Vietnam - June 70 - Feb. 72
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  15. #15
    Member AKCAPT's Avatar
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    Default lost your job?

    How could you have lost your job because of a one fish bag limit for two weeks? The PROPOSED regualtion is not a law yet and I will bet any of you a bag of roasted peanuts at the Great Alasaka Sportsman Show that it is not going through in our area. Look at the data above!

    The point of this thread is that it is not going through, do not cancel your charter.

    Manuson/Stevens does not apply to halibut....They are internationally managed.

  16. #16

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    Guy up and sold out.

    It's 45 days Dave.

    Already have a couple other prospects and have had one offer on the table since dec. So it's not all in vein I guess. still sucks, got that boat to my liking and got myself used to it, oh well, you dont learn if you always to the same thing everyday right? Guess that can apply to doing anything. Skippering a boat included.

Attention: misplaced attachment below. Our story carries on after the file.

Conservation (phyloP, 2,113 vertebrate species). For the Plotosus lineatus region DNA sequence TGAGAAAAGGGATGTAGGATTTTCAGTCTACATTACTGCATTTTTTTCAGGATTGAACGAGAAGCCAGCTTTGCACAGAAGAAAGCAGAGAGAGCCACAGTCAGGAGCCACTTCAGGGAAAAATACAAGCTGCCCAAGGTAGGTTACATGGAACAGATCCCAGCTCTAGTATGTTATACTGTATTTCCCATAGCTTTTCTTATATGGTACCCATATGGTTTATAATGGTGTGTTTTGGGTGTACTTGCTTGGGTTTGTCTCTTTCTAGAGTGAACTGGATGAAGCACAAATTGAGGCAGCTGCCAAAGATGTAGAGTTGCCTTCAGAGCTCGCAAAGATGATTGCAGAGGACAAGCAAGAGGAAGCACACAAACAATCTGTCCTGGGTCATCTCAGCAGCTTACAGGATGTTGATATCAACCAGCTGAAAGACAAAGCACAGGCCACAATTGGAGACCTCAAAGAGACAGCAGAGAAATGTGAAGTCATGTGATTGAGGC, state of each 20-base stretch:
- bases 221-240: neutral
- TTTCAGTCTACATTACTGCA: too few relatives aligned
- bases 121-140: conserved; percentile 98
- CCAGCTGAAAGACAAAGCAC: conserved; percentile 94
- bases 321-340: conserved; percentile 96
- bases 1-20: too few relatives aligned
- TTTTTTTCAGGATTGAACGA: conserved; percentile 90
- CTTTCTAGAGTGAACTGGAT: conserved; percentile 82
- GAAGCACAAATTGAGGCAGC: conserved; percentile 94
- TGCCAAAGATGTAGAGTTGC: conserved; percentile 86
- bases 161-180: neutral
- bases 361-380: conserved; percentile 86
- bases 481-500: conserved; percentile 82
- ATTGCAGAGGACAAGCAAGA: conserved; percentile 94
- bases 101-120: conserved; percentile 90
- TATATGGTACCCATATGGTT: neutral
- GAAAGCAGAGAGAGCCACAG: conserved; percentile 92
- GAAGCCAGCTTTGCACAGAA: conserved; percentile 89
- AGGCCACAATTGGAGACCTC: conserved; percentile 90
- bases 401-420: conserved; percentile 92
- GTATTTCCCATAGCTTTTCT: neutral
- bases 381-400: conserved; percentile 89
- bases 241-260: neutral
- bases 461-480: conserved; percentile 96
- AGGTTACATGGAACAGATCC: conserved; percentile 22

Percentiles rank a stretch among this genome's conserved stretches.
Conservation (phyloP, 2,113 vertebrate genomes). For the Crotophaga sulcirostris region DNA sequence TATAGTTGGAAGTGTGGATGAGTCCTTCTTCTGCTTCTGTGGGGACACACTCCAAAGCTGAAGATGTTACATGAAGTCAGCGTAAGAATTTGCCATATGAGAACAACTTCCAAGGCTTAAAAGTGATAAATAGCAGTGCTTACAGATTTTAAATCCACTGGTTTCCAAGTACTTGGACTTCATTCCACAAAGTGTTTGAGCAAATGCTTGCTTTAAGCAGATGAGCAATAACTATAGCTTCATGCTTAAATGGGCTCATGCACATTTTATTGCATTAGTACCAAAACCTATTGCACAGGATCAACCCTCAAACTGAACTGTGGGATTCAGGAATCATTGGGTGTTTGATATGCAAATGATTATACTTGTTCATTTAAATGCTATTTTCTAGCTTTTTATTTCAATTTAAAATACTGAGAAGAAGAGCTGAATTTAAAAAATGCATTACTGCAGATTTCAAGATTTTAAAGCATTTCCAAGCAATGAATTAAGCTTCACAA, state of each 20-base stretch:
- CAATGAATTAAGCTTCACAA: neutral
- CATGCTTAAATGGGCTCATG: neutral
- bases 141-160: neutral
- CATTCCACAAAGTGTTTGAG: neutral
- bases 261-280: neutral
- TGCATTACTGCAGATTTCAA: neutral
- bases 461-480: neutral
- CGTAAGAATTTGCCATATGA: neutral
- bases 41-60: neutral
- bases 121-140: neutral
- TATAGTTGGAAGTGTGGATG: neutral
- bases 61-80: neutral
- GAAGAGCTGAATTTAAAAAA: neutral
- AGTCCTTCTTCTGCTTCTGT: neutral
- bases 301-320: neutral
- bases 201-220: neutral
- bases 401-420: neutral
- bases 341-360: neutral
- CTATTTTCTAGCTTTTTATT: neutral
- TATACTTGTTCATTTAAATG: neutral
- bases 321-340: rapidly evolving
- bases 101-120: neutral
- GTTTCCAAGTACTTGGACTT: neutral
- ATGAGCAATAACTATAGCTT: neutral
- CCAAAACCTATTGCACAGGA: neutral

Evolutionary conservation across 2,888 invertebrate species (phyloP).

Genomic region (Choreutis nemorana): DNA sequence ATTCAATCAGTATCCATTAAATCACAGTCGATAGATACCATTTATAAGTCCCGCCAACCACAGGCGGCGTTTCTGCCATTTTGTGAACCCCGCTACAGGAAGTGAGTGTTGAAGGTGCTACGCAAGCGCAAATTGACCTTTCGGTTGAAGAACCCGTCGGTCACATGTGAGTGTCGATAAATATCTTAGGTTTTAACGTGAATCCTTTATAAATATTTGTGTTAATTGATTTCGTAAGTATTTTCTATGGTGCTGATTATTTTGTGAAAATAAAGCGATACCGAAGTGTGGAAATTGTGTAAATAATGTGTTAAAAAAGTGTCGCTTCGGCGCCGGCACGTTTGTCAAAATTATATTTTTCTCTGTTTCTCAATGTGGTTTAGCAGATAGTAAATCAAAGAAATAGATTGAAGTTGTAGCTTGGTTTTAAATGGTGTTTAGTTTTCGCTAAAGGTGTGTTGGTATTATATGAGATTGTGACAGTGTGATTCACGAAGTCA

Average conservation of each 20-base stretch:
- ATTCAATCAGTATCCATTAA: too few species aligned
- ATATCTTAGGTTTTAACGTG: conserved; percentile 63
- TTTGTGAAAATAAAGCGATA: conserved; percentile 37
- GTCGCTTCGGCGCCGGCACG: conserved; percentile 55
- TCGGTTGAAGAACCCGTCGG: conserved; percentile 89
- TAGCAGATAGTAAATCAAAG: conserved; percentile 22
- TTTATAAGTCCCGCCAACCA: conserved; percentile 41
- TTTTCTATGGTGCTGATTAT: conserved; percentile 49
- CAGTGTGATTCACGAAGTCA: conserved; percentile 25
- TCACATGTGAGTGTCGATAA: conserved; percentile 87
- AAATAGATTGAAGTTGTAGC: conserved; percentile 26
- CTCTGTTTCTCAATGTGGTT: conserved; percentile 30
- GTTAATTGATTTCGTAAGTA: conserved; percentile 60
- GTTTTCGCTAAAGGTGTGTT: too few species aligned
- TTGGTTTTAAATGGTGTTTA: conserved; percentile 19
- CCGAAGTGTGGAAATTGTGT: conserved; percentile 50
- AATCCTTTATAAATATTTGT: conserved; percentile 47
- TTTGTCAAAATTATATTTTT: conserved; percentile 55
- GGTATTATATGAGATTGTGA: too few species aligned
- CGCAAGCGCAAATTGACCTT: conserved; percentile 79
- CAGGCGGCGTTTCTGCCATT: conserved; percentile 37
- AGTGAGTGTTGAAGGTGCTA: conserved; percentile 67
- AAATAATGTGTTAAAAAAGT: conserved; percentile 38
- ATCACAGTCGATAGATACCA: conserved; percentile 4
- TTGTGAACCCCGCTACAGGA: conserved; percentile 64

17. #17
    Sponsor offshore's Avatar
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    Sayak

    I've heard this time and time again. I do agree that big fish are good genetic stock and should be left to breed. That said-- the recreational catch is really insignificant to the commercial catch. Commercial guys make better money on big fish and you will be hard pressed to find someone who puts them back in the name of conservation. Although I do promote catch and release of big fish, I'm not going to guilt someone out of a fish of a lifetime.

  18. #18
    Member sayak's Avatar
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    Default

    Quote Originally Posted by offshore View Post
    Sayak

    I've heard this time and time again. I do agree that big fish are good genetic stock and should be left to breed. That said-- the recreational catch is really insignificant to the commercial catch. Commercial guys make better money on big fish and you will be hard pressed to find someone who puts them back in the name of conservation. Although I do promote catch and release of big fish, I'm not going to guilt someone out of a fish of a lifetime.
    Ask the old timers and you will find out that the numbers of decent size fish that were once close inshore are no longer there, though there are still chickens to be had. All the while the charter fleet moves farther and farther off shore in search of numbers of big fish for bragging rights. It isn't the commercial fleet that is decimating the inshore stock.